Goin' Farther South
Pat Hutter, co-owner and Mike's wife, said they have been in Biloxi for about 30 years now, once coming from southern California where they previously owned bookstores. I asked her if she missed California. She said she missed California some, but not what California has become with the overpopulation, the influx of ticky-tack housing, and the destruction of greenspace. She said that with air conditioning in the summer, she liked Mississippi just fine.
The Hutters both said that, in addition to the problem of very light foot traffic, they have found it very difficult to get new books since the hurricane struck. Many private libraries (weep!) were lost to Katrina and Rita, and it is nearly impossible to find good books anywhere close by. It is a crying shame, because this is a really nifty bookstore which may be able to continue to stumble along, but which will need a lot of help to do more than that. If you are in the neighborhood, stop in and see the Hutters. They are very nice folks and very knowledgeable book dealers.
Though Spanish Trail is the only used, non-Christian bookstore I found, we did a quick walk through the Biloxi Books-A-Million; what my husband calls one of the Godzilla bookstores. It was chock full of new books, mostly new arrivals, and a really good selection of top selling authors' paperbacks and hardbacks, a lot of kiddy books, and many non-fiction books that will soon be remainders, I think. I bought a couple of new Southern Sci-Fi authors (I'm addicted), but otherwise found nothing particularly interesting. The sign outside says 40% off, but when you get to the check-out counter, you find it is actually mostly 10% with a few older books at 40%, so look out.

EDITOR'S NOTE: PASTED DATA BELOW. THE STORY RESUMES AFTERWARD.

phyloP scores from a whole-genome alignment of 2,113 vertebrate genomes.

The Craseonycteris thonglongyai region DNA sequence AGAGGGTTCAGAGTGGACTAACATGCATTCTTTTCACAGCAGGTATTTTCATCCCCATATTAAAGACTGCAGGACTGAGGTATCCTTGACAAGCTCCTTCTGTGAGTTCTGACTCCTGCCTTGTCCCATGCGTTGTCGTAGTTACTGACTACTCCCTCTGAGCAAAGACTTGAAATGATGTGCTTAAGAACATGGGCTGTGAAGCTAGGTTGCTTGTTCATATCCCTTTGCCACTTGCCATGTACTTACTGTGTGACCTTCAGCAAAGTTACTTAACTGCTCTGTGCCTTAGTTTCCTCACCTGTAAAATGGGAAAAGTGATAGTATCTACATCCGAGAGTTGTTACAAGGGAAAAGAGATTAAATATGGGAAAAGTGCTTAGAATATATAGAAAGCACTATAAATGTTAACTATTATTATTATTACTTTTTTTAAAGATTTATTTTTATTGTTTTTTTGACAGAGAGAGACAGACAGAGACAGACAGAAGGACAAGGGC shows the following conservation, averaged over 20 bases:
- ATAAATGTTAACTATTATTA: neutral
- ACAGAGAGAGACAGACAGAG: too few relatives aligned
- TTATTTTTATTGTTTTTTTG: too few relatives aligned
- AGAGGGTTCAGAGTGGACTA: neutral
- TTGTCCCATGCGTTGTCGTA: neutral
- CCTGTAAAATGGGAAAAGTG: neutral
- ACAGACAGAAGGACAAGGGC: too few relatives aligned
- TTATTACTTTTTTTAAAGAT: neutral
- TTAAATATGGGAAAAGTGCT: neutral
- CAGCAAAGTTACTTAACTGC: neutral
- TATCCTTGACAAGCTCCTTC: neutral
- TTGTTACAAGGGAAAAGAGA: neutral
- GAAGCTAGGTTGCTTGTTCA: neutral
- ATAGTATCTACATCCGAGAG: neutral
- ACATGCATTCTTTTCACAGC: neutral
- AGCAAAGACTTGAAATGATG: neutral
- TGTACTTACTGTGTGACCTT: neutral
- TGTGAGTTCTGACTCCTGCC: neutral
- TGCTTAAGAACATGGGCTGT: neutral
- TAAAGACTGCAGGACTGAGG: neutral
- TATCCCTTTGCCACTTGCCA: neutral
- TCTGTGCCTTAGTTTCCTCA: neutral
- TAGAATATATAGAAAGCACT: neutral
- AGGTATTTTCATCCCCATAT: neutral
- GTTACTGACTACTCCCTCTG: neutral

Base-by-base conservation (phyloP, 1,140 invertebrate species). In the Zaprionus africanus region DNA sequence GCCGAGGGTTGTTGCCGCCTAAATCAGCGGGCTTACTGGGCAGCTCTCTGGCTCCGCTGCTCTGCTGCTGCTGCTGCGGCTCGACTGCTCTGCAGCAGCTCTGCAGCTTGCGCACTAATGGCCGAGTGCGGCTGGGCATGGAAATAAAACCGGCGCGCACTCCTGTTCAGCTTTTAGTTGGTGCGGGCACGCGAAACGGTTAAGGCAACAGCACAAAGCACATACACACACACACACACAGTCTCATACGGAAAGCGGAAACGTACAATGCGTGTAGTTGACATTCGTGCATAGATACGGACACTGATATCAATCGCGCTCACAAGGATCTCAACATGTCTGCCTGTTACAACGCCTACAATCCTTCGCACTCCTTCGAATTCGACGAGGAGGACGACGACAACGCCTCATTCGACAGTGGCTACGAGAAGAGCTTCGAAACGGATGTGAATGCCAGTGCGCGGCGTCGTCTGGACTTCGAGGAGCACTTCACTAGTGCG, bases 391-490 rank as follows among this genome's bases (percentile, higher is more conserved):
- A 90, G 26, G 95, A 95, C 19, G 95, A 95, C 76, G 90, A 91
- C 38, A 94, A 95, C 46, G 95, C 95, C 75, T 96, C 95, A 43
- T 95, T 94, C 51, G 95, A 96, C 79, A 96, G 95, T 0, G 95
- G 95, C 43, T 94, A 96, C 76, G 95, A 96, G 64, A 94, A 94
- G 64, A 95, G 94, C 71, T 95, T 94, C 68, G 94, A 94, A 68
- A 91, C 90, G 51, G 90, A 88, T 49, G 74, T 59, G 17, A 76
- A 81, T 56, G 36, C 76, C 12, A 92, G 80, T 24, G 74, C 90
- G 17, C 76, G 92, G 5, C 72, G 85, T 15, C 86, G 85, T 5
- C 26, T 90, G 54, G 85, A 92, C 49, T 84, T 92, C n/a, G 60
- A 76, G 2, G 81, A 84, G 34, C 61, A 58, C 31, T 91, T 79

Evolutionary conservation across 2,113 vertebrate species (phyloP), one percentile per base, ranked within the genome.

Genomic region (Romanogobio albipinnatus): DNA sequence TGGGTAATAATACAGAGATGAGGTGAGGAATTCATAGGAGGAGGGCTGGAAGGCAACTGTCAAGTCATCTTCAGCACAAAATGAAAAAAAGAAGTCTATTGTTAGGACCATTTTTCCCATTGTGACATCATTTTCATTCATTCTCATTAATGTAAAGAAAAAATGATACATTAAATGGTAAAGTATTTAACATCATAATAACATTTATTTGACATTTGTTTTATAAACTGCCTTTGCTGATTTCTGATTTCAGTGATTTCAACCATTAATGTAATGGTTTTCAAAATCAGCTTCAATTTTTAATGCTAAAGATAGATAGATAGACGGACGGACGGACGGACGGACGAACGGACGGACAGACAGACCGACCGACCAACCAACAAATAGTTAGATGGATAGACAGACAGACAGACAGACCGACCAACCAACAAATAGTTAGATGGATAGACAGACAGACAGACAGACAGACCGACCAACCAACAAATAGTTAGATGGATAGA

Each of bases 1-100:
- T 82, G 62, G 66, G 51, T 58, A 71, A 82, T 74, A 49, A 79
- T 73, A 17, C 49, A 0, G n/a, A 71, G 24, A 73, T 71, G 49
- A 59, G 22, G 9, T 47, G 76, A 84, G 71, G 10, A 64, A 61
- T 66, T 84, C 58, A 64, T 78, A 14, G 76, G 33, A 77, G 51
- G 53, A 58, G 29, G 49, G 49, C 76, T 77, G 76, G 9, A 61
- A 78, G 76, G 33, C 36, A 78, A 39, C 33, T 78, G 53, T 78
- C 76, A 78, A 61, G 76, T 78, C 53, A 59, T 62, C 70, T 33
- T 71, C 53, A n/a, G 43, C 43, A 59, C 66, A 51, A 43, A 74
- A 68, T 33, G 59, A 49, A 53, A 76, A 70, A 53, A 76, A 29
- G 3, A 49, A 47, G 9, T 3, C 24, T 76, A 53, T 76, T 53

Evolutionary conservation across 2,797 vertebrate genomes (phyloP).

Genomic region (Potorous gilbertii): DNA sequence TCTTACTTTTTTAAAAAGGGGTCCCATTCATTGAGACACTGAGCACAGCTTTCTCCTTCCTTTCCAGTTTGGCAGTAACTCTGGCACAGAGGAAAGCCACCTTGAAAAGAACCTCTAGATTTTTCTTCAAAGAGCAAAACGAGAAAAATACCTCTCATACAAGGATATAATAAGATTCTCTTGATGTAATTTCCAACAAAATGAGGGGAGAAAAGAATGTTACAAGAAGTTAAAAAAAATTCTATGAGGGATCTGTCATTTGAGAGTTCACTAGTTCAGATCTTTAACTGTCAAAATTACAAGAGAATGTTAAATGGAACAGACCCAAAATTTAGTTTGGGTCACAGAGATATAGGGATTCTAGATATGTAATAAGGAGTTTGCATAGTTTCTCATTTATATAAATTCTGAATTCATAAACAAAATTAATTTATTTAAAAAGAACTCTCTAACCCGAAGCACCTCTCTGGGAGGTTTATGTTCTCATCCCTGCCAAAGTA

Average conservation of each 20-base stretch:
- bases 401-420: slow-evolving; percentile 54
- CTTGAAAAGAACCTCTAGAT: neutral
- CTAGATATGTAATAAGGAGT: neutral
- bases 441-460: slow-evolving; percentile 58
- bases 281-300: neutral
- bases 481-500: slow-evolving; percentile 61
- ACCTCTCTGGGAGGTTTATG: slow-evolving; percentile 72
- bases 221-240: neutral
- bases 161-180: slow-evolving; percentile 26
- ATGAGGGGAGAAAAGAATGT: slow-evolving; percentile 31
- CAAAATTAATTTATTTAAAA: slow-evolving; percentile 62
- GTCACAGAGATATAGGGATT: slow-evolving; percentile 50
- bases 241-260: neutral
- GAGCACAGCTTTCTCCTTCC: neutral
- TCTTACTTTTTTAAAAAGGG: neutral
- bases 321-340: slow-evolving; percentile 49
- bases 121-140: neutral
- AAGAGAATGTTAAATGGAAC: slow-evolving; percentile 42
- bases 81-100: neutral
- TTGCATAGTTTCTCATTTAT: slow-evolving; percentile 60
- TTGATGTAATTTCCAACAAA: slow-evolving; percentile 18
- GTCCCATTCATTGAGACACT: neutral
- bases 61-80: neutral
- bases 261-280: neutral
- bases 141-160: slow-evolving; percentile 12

We spent our month working industriously on the boat then began the journey home. It was pedal to the metal most of the way but for a quick stop in one of our favorite towns, Mesilla, New Mexico. It is a quaint little adobe town, very historic for its place near the Mexican border and for the fact that Billy the Kid was sentenced to hang there. The Mesilla Book Center is on the plaza in old town. They specialize in Southwestern Americana, of which they had a good selection, and lots of kids' books, Indian art and craft books, and various Navajo and Chimayo objects d' arte including beautiful rugs and some wonderful silver jewelry. The owner, Mary Bowlin, has had the store for forty-one years. She and her little dogs are focal points when one walks in the store. Her son-in-law works there and it seems to be a mostly family operated store. The folks were very nice and it was a really nice end to our bookstore tours. We got back to Nevada, once again without stopping in Las Vegas, and are now rushing to get caught up from two months of goofin' off in the south. Ta, ta, y'all.